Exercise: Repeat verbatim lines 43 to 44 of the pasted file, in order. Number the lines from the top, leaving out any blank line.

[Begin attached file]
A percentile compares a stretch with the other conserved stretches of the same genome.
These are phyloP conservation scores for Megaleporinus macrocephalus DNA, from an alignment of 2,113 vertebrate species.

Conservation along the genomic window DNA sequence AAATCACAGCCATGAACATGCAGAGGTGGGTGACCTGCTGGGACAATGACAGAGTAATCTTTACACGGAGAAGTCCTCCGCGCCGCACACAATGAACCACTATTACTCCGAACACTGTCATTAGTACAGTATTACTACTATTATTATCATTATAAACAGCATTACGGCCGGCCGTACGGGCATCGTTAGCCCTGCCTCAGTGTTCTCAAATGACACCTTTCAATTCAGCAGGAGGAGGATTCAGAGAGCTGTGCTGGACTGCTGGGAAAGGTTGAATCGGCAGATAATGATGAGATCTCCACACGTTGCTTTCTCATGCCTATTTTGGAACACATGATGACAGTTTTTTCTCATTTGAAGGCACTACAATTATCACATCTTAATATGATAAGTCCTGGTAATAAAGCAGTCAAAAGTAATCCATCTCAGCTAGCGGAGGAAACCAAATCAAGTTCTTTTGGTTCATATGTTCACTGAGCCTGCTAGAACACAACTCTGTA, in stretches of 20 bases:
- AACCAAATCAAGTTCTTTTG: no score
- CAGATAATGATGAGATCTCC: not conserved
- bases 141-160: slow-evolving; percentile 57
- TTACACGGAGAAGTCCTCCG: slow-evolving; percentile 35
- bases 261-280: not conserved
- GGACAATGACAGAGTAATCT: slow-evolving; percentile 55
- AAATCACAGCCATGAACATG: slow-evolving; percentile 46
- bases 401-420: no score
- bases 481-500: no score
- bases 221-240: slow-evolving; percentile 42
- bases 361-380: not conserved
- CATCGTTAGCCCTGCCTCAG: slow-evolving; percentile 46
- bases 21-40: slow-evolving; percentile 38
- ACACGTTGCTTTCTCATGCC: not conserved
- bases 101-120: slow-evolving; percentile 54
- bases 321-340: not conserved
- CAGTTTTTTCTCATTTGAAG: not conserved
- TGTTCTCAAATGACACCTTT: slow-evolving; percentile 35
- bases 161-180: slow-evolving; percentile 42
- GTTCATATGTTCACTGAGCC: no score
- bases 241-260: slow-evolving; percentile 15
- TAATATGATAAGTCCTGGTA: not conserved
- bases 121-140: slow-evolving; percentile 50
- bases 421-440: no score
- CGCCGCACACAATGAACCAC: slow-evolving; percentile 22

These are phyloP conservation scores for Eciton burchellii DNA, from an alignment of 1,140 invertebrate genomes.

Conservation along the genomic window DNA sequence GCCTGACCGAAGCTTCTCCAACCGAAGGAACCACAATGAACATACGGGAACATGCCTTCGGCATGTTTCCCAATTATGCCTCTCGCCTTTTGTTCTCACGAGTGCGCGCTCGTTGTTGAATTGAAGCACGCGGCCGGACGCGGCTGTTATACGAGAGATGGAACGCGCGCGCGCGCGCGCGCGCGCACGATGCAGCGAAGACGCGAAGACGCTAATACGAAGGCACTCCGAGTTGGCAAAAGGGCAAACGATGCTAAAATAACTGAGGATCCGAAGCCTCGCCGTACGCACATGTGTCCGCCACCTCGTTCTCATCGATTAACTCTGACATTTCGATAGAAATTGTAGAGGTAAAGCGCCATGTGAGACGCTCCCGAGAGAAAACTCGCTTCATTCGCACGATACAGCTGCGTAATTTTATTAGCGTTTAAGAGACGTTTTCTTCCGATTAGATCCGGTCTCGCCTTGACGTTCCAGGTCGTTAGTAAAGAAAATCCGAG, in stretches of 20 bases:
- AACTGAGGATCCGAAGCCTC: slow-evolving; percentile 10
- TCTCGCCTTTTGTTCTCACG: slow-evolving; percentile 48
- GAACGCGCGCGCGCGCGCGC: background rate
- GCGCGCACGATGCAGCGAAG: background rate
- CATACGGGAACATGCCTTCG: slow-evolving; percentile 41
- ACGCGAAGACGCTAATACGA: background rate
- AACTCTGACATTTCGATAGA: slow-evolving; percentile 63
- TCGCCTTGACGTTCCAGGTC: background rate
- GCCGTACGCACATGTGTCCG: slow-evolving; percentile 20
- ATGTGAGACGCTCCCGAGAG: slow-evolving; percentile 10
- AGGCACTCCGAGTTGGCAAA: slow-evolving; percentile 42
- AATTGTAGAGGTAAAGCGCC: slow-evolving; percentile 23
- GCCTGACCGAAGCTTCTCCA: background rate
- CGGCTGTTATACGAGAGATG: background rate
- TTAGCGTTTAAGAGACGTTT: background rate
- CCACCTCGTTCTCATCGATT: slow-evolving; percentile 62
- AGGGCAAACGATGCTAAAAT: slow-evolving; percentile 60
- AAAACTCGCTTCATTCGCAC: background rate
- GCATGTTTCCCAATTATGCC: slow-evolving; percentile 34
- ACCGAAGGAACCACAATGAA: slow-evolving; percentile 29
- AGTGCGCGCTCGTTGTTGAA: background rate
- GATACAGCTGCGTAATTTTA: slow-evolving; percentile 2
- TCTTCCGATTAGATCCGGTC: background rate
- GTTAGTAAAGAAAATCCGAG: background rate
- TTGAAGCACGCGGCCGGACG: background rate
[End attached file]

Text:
- GCCTGACCGAAGCTTCTCCA: background rate
- CGGCTGTTATACGAGAGATG: background rate